I spent two weeks in Jackson Heights, NY, where I grew up and where I lived for the first five years after Lyme Disease caused me to become disabled. It was great to see my parents and friends. I only saw my mother for a short while. I was staying with my father while she traveled with my sister. Being back in NYC reminded me of what it was like when I lived there and allowed me to see how much progress I’ve made, even in the aftermath of the vaccines.
I returned to Watsonville with a friend from NYC. We hung out for a few days (not enough time to recover from the trip to the East Coast) before heading to Yosemite. This trip to Yosemite is the third early summer trip in three years to the same place. Like many other periodic activities, it gives me an opportunity to observe my long-term progress against the tick-borne infections.
Right before I left for Jackson Heights, I made a Babesia breakthrough. Once again I “discovered” that I need to coil my whole body for one minute, plus ten minutes on each of my spleen, liver and chest, at three different times of the day, every day, to overcome the active infection. I keep thinking that there is a lower load of infection with each relapse and that I can get away with coiling less. But that never works. When the load is low, the protozoa reproduce rapidly, thus frequent (three times a day) treatment is needed to stay ahead of their reproductive activities. I hope I’ve made a permanent impression in my memory and I don’t prolong the torture of Babesia when it flares again.
In any case, I was feeling a lot better a few days before my trip. I wasn’t exactly through with the active Babesia infection, but I’d made a lot of headway. Despite the progress, I suffered from a severe migraine on the plane and as we landed. It was so bad that I could barely stand up and walk in the airport. I tried to cut the headache short with a caffeine infusion (a cup of cola) which made it bearable enough to take a taxi home. My husband gave me an intensely painful head massage that night, which broke the migraine. I was fine for several days after that.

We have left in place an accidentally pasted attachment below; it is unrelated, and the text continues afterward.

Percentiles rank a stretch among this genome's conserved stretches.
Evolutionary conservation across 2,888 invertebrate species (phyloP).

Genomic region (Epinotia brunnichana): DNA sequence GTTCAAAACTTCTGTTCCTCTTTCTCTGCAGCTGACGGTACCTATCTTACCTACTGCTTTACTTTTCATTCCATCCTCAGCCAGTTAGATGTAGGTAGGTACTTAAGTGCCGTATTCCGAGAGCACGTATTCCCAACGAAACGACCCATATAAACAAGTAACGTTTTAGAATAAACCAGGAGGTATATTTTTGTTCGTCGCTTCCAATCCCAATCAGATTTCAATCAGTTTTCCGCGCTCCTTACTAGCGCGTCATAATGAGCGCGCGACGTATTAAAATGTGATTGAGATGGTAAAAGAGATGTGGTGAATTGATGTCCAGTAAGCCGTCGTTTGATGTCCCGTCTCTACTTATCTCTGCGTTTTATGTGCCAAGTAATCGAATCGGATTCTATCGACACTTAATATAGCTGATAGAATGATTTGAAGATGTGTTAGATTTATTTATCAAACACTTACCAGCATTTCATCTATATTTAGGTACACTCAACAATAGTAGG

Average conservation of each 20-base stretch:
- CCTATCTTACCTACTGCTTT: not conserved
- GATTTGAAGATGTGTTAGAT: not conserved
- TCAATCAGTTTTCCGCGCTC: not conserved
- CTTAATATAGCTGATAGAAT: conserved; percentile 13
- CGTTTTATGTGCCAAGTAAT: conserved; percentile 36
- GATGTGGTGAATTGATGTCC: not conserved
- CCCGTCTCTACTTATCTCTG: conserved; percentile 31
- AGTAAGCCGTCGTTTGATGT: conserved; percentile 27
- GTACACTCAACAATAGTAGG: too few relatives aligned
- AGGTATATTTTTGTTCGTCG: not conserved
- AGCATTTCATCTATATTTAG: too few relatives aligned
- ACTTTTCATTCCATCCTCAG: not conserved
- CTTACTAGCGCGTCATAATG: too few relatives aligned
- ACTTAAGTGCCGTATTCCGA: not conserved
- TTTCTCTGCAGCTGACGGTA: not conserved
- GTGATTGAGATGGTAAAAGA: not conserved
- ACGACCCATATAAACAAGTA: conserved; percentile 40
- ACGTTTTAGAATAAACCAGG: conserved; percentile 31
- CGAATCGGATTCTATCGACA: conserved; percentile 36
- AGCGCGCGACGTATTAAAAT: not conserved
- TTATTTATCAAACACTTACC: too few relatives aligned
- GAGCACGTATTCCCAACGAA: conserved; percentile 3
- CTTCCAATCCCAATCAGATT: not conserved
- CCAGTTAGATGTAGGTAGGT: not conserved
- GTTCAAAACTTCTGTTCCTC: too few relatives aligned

Beyond the headache, at the beginning of the trip, most of my symptoms were peripheral, which I read to mean that I had significantly beaten back the Lyme and Bartonella relapses by coiling. I had joint pain in my hands, knees and ribs; my limbs were tired and achy; I had minor digestive upset. As the trip stretched into the second week, I got more tired and irritable. I felt the headaches coming back, and I used caffeine intermittently to cut them short. My bowels started going haywire. One morning, I couldn’t move my arms for several minutes. The following morning, and the rest of the mornings until I got back to Watsonville, my body felt like there was electric static pulsing through it. I knew I needed to go back to coiling, but that had to wait until my return.
On the good side, NY had the kind of weather that previously triggered an attack of tinea versicolor. This was the first time I was in that kind of weather since last August, when I tried using a probiotic approach to getting rid of it. All the other ways I’d tried (from using Selson blue to smothering the area with lavender oil) had been temporary fixes, so that the next time I was in hot weather, the rash came back. Not this time. I was in hot, humid, muggy, soupy weather in New York. No rash. Nothing. Like I’d never had tinea versicolor ever before.
Meanwhile, I had a great time with my dad. The first week, my husband and I took him on several excursions: a baseball game, a Broadway play, a trip to a beach and boardwalk. After my husband left, I took Dad to visit friends and relatives, with the help of his aide, and invited other friends and relatives to visit us. We both got pretty worn out by all the activity. By 7 each night, I was done. I sat with my legs up and crocheted in front of the tv. We watched Murdoch Mysteries until it was time for bed.